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Stock markets fall as Wall Street looks gloomy on economy: NPR

Traders work on the floor of the New York Stock Exchange on September 21, 2022 in New York City. Stocks fell in the last hour of trading after Federal Reserve Chair Jerome Powell announced the Federal Reserve will raise interest rates by three-quarters of a percentage point to further tame inflation. Michael M. Santiago/Getty Images Hide caption

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Michael M Santiago/Getty Images

Traders work on the floor of the New York Stock Exchange on September 21, 2022 in New York City. Stocks fell in the last hour of trading after Federal Reserve Chair Jerome Powell announced the Federal Reserve will raise interest rates by three-quarters of a percentage point to further tame inflation.

Michael M Santiago/Getty Images

Stock markets continued their week-long slide on Friday, with all three major indices falling more than 1% as investors losing confidence in the global economy rushed to the exits.

Wall Street has developed a bleak view of the economy’s future, with a recession looking more likely as it digests warnings from the Federal Reserve about what it will take to cool the country’s overheated inflation.

The Dow fell more than 486 points, or 1.6%, to close at 29,590 on Friday, its lowest level in almost two years. The Dow was down 4% on the week and also closed 19.59% off its last high in January – putting it right at the 20% bear market demarcation line.

The Nasdaq and the S&P 500 have now both entered bear markets. The Nasdaq fell 1.8% to 10,868, or 32.3% from its last peak 10 months ago. The S&P fell 1.72% to 3,693, down 23% from its January peak.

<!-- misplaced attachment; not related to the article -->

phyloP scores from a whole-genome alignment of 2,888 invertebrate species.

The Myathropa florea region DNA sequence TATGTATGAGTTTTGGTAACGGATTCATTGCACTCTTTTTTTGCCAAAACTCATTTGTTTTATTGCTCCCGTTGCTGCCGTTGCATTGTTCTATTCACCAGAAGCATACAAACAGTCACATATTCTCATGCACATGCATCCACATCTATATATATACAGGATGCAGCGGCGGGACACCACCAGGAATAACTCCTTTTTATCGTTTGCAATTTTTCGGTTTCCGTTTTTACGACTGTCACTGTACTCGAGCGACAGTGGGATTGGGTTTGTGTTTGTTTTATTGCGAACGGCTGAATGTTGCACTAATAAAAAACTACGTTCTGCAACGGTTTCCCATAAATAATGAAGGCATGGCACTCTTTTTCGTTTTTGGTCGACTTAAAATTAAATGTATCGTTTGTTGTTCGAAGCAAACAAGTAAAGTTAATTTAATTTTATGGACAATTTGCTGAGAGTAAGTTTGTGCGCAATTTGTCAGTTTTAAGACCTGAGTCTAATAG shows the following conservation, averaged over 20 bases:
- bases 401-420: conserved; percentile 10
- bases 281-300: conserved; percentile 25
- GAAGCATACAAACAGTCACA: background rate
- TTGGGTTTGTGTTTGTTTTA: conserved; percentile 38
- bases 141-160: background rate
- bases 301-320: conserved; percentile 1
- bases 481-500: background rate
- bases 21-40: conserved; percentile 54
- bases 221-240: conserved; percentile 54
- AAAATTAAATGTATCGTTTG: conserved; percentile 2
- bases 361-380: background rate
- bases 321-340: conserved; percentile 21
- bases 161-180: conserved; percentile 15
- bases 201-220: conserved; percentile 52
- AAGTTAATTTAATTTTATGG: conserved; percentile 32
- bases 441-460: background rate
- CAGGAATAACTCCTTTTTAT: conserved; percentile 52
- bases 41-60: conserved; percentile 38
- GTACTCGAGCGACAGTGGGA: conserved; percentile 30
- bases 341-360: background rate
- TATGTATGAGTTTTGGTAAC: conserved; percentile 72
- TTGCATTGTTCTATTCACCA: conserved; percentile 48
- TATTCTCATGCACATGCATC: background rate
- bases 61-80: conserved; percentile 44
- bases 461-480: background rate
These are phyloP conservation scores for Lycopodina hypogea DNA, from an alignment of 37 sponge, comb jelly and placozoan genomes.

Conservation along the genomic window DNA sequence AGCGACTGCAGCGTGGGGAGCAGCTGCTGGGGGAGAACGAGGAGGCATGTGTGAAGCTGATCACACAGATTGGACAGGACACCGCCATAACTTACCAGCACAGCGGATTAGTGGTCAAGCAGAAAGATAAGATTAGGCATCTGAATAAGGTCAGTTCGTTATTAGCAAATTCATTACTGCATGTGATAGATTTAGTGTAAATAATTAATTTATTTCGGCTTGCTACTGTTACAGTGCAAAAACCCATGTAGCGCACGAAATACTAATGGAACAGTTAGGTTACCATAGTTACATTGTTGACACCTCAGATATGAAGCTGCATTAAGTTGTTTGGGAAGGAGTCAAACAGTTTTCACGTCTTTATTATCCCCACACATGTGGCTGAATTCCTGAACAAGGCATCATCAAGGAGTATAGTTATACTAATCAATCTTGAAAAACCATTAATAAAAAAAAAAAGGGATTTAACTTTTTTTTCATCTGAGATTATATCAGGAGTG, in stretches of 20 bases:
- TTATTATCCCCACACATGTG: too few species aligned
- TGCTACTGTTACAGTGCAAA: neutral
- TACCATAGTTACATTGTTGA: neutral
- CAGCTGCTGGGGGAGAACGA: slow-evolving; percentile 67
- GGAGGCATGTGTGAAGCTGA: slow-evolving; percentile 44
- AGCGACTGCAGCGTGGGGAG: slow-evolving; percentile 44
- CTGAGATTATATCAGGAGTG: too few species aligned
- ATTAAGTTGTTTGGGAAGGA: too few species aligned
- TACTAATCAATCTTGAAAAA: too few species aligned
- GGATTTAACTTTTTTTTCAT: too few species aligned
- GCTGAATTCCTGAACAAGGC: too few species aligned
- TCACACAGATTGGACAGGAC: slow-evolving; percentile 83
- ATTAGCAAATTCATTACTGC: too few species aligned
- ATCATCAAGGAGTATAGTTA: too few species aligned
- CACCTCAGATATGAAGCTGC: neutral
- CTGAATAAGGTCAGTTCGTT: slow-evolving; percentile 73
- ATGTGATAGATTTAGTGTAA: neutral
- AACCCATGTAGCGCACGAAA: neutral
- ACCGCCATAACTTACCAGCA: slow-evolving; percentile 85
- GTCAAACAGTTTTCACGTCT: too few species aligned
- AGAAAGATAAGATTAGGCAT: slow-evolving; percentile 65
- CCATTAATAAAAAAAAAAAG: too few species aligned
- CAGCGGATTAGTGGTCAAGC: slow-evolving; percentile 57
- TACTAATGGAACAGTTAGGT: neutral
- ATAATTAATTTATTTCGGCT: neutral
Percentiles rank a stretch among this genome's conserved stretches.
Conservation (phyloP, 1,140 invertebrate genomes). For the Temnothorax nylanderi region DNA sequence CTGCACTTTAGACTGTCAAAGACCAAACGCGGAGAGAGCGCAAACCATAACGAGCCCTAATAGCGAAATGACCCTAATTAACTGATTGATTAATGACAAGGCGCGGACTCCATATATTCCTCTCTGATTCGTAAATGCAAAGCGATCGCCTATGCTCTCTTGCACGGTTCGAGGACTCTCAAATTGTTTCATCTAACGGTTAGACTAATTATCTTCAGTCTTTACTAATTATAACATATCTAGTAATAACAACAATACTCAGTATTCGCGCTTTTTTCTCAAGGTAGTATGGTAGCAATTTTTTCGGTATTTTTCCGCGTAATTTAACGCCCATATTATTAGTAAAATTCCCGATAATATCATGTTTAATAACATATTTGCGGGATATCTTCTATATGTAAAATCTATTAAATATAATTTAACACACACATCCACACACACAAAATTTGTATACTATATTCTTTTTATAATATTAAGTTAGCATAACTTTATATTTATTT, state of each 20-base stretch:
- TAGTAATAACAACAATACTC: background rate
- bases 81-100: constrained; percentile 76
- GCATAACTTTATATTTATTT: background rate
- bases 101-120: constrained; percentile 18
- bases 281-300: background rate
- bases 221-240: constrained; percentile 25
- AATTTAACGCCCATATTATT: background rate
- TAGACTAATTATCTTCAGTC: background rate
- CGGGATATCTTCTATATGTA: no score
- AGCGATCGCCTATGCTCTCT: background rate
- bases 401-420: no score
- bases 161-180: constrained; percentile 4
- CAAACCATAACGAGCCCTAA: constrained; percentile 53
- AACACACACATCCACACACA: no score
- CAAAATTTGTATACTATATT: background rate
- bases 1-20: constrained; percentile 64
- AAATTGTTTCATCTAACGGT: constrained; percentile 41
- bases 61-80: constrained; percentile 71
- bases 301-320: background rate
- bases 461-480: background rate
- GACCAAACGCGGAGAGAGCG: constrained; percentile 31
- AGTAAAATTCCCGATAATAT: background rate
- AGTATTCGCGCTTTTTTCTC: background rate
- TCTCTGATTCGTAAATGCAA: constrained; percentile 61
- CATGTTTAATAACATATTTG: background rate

Equity, bond and commodity markets have been anticipating the Fed’s announcement this week that it will continue raising interest rates until inflation is brought under control, regardless of the risks of a recession.

Earlier this year, the central bank hiked interest rates at a rate and magnitude not seen in a generation in hopes of slowing the worst inflation the country has seen in 40 years.

Most Americans have been hoping for a “soft landing,” in which the Fed’s moves to stabilize prices would result in only a modest economic slowdown. But Fed Chair Jerome Powell made it clear on Wednesday that the economy could face a “hard landing” from a severe downturn.

The Fed orders another outsized rate hike as it battles stubborn inflation

“No one knows if this process is going to lead to a recession or how significant that recession would be,” Powell said at a news conference after the Fed announced it would hike interest rates by 0.75% for the third straight month.

“Nevertheless, we are committed to bringing inflation back to 2% because we believe that failure to restore price stability would cause much greater pain later.”

Powell’s comments and a bleak outlook from FedEx, the multinational company heavily linked to the world’s supply chains, have created confusion about the future, with Goldman Sachs analyst David Kostin calling the economic outlook “unusually bleak.”

FedEx is facing a major downturn.  It can give us an important clue about the economy

“The forward paths of inflation, economic growth, interest rates, earnings and valuations are all in flux,” Kostin wrote on Friday.

“Based on our client conversations, a majority of equity investors believe that a hard landing scenario is inevitable and their focus is on the timing, magnitude and duration of a potential recession and investment strategies for those prospects,” he also wrote.

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